Matz Shows Indirect Lending Bias
It's true that some credit unions should probably not attempt indirect lending. An extraordinary commitment of resources is required for a credit union with less than $50 million in assets to be successful. However, for larger credit unions, the benefits of indirect lending far outweigh the risks. In fact, the evidence shows that a well-run indirect program is nearly always associated with, if not necessary for, a well-capitalized, profitable and effectively managed credit union. Since it is practically indisputable that, in the vast majority of cases, the decision about financing the purchase of a new or used automobile is made at the dealership, the failure of a credit union to offer indirect lending is not only a disservice to members but practically removes the credit union from the auto lending marketplace.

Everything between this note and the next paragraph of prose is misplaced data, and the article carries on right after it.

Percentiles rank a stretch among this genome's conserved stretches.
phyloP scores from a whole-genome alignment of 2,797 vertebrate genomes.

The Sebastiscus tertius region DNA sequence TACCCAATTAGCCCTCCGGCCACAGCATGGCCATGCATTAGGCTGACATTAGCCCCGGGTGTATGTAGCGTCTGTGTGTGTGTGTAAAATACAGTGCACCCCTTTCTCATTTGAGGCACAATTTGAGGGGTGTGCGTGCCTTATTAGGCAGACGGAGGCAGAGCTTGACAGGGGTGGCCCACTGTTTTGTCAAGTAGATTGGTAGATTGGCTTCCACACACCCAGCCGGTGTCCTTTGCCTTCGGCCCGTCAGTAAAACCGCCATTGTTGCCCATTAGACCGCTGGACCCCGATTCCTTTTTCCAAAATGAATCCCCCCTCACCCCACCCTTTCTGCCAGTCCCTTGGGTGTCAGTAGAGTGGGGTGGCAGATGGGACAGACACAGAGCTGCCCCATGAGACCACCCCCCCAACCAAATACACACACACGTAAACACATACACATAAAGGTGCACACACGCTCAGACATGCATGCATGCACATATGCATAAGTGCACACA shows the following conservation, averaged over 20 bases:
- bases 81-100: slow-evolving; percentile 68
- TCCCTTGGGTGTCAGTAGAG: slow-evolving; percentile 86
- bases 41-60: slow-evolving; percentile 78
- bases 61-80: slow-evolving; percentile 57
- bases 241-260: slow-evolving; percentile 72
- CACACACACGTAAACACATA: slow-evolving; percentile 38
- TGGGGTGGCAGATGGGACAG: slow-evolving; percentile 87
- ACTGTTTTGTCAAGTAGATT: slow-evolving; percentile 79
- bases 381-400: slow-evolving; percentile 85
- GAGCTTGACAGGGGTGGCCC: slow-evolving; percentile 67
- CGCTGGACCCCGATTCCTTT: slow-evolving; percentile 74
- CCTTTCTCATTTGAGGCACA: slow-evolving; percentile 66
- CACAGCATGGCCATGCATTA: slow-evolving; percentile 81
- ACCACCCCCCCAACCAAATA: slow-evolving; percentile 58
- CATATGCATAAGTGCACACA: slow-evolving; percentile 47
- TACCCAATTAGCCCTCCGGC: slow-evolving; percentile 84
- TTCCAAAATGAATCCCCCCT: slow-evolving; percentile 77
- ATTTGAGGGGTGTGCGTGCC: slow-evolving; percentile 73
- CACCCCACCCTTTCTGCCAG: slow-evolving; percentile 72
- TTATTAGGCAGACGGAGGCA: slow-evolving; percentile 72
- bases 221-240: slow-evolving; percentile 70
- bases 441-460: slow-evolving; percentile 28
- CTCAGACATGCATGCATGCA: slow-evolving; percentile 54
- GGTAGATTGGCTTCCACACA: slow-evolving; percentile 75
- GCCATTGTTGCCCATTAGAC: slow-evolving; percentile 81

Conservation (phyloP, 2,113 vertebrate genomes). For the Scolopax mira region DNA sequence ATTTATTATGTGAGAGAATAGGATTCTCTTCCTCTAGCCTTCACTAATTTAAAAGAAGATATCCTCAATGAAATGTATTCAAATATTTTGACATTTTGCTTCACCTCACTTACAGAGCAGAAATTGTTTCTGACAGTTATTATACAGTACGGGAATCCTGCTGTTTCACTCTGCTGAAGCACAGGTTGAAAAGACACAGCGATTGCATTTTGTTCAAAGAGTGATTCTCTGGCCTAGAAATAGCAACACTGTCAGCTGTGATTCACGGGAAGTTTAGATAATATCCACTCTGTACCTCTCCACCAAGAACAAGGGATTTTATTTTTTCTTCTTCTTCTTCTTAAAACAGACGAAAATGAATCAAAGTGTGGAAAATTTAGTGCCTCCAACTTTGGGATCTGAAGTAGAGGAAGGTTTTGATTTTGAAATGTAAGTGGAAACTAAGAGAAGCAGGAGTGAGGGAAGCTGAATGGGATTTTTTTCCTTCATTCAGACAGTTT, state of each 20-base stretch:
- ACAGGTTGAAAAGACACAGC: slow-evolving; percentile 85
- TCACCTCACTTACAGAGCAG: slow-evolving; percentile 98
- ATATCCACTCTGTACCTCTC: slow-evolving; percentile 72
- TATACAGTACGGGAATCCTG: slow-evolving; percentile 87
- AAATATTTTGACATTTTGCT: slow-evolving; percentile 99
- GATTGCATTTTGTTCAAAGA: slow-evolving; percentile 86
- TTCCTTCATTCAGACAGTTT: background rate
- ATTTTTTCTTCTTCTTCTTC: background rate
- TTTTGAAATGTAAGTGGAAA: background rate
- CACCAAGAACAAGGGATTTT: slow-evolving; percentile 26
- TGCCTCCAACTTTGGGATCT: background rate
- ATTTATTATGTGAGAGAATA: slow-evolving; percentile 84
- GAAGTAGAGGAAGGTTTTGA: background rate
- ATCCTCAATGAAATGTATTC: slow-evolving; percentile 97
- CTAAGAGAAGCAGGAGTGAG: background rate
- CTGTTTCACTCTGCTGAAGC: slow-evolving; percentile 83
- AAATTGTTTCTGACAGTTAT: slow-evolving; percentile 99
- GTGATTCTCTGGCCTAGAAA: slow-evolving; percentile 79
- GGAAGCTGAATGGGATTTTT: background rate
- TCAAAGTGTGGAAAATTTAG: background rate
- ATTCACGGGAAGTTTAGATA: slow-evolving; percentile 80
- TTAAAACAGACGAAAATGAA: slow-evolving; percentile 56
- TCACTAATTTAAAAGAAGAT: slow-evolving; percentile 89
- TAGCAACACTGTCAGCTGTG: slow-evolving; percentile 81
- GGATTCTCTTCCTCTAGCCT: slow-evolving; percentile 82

Matz and all NCUA executives should be more circumspect in their remarks so as not to unnecessarily alarm credit union executives or NCUA staff regarding the risks of engaging in responsible indirect lending.
William C. McGregor, President
Integrated Lending Technologies LLC, Salt Lake City